Zambian separatists to answer treason charges
02 October 2013, 09:15
Lusaka - More than 70 Zambian separatists are due in court
on charges of treason Wednesday, in one of the country's biggest trials in
The defendants, mostly from the Lozi tribe, want Barotseland
state in the country's impoverished west to secede from the copper-rich
southern African country.
Police have arrested 83 people in a crackdown on
secessionists, some while they were trying to hoist their own flag or singing
songs denouncing the government.
Western province police chief Lombe Kamukoshi said only 72
of them will appear at Mongu High Court on Wednesday.
A treason conviction in Zambia could carry the death
Barotseland traditional leader and former deputy minister of
education, Clement Sinyinda is among those facing treason charges, but will go
to court on a later date.
"Sinyinda has been charged with the offence of treason
felony and will appear in court on October 10, others will appear on October
2," Kamukoshi told AFP.
The secessionist bid dates back decades.
Barotseland was originally a protectorate of Britain, but
entered into a deal at the end of colonial rule in 1964 to become a province of
Under the agreement signed with independent Zambia's first
president, Kenneth Kaunda, the region was supposed to have limited self-rule,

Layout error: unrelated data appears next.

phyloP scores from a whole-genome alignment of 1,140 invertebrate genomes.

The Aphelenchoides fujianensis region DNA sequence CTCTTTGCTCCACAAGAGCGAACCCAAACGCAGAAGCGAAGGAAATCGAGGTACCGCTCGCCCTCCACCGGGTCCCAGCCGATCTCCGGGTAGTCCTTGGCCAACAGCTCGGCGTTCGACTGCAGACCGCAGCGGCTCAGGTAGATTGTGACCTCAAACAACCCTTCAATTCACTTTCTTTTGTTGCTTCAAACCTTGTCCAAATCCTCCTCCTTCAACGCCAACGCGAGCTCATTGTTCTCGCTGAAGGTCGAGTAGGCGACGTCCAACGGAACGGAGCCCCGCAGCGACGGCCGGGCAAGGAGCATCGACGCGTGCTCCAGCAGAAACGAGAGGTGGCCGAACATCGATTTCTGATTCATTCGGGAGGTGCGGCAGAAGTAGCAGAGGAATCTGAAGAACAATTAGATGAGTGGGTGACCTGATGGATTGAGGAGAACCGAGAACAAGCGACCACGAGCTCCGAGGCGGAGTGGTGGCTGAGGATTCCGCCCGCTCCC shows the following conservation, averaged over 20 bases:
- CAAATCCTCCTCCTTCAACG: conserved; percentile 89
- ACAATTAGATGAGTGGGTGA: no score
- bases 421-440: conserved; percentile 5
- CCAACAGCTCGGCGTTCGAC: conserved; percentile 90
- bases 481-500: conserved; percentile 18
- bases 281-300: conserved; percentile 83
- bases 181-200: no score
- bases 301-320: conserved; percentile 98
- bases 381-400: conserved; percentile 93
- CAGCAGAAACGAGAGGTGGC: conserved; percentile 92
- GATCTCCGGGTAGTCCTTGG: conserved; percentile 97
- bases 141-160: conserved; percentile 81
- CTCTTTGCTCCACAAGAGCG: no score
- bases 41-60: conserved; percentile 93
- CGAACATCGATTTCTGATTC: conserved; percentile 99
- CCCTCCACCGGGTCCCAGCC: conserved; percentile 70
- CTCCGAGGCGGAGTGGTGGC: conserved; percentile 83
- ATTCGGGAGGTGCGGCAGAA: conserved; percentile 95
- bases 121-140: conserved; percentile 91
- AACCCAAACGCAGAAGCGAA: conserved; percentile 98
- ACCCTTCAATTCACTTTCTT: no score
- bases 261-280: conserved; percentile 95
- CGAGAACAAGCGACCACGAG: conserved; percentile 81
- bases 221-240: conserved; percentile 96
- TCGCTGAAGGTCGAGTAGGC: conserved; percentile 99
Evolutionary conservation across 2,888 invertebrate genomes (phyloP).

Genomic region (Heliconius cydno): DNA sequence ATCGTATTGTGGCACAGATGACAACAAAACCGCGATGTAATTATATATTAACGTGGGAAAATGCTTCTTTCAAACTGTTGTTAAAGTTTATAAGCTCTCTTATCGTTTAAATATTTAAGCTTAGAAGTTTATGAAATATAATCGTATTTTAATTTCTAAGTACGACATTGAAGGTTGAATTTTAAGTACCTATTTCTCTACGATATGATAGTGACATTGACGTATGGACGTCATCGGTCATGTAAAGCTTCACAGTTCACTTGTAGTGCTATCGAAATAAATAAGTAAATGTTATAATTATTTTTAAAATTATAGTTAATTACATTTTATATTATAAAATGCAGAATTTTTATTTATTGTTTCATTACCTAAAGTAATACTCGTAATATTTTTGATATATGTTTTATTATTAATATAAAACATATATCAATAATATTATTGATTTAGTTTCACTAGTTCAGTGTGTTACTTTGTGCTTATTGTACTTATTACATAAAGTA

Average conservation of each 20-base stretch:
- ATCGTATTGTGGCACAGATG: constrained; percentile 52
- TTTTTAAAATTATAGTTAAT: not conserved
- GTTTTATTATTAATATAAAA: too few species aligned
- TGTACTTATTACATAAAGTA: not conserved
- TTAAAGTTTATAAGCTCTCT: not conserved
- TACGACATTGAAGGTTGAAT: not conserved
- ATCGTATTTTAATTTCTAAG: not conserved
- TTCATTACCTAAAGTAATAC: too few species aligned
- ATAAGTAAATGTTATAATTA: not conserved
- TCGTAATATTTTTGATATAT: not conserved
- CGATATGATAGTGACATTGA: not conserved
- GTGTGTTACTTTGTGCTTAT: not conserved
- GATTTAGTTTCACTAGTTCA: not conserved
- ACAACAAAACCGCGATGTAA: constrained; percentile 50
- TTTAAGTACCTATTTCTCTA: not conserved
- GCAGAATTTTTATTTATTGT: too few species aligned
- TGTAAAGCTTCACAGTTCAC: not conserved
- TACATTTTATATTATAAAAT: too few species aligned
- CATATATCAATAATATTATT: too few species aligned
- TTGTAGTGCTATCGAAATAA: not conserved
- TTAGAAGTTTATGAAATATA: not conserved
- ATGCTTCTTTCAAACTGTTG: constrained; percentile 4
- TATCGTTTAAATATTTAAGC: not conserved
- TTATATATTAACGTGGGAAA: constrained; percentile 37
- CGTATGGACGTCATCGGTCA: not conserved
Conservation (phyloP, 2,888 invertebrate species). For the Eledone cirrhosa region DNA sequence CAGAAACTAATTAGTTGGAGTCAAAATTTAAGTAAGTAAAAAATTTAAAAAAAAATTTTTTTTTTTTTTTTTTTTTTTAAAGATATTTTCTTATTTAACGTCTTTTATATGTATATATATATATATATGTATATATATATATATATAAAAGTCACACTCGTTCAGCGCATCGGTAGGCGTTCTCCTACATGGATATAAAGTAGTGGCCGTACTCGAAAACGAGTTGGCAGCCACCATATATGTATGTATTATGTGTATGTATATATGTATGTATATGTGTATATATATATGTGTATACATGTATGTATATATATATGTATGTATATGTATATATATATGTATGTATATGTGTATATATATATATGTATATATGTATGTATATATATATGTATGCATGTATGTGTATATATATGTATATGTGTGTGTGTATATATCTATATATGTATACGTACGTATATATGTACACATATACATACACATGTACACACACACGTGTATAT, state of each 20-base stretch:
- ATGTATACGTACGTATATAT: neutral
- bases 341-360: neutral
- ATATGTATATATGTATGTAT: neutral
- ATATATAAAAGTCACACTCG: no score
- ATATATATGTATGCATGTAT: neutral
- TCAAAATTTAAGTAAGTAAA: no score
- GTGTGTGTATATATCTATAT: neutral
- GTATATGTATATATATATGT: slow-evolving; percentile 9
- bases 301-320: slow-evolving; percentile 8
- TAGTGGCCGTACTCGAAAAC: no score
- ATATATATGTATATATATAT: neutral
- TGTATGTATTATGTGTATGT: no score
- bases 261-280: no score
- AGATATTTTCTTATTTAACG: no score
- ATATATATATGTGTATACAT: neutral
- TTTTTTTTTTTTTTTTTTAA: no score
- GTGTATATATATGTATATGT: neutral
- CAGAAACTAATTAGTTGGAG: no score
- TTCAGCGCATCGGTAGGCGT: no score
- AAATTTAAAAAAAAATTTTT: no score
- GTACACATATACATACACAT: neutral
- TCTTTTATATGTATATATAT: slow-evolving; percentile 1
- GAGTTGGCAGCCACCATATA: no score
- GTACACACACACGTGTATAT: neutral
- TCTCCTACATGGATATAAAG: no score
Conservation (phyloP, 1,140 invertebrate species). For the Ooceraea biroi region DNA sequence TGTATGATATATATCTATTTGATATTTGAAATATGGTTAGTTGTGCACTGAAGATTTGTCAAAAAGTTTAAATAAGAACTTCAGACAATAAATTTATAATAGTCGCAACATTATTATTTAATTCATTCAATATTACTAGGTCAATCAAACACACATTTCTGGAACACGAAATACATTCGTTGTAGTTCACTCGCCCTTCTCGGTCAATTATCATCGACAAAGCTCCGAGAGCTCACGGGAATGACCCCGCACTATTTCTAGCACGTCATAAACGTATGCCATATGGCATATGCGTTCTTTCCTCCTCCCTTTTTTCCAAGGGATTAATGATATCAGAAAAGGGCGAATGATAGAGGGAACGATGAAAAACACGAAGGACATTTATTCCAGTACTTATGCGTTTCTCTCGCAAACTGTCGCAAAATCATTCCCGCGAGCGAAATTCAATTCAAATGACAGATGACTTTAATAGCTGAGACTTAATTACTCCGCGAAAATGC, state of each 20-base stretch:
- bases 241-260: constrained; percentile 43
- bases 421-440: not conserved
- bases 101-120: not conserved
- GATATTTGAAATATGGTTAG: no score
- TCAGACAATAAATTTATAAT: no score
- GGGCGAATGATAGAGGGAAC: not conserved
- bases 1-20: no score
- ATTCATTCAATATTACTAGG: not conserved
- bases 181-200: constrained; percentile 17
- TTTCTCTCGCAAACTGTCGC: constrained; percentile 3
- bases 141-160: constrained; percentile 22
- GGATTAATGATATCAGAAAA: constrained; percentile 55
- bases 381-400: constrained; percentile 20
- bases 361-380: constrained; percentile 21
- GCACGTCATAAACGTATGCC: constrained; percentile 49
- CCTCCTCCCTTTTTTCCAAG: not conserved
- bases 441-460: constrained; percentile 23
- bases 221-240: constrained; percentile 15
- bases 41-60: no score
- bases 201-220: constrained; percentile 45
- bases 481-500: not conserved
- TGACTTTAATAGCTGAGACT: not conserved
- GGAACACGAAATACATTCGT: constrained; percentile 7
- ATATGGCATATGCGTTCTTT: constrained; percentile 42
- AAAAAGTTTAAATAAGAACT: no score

but the Lozi say that agreement was never respected.
The issue had quietened down during the 1990s.
Last year, President Michael Sata ordered the military to
clamp down on secession protests.
In January 2012, two people were killed during clashes with
police in the town of Mongu, west of the capital Lusaka.
Human rights activist Brebner Changala blamed Sata for not
doing enough to initiate talks and called on him to pardon those facing
"It's a sad story that people are arrested and charged
with treason," he said.
"Dialogue is the only way out... he should take the
He added that the issue was capable of causing mayhem in the
"This issue should be handled with care, he [Sata]
should not trivialise it," said Changala.
"This is a matter that can cause serious problems in
this country," he said.
Last year, Sata said allowing the tribe to secede would
cause other tribes to demand the same, in a country with 73 ethnic groups.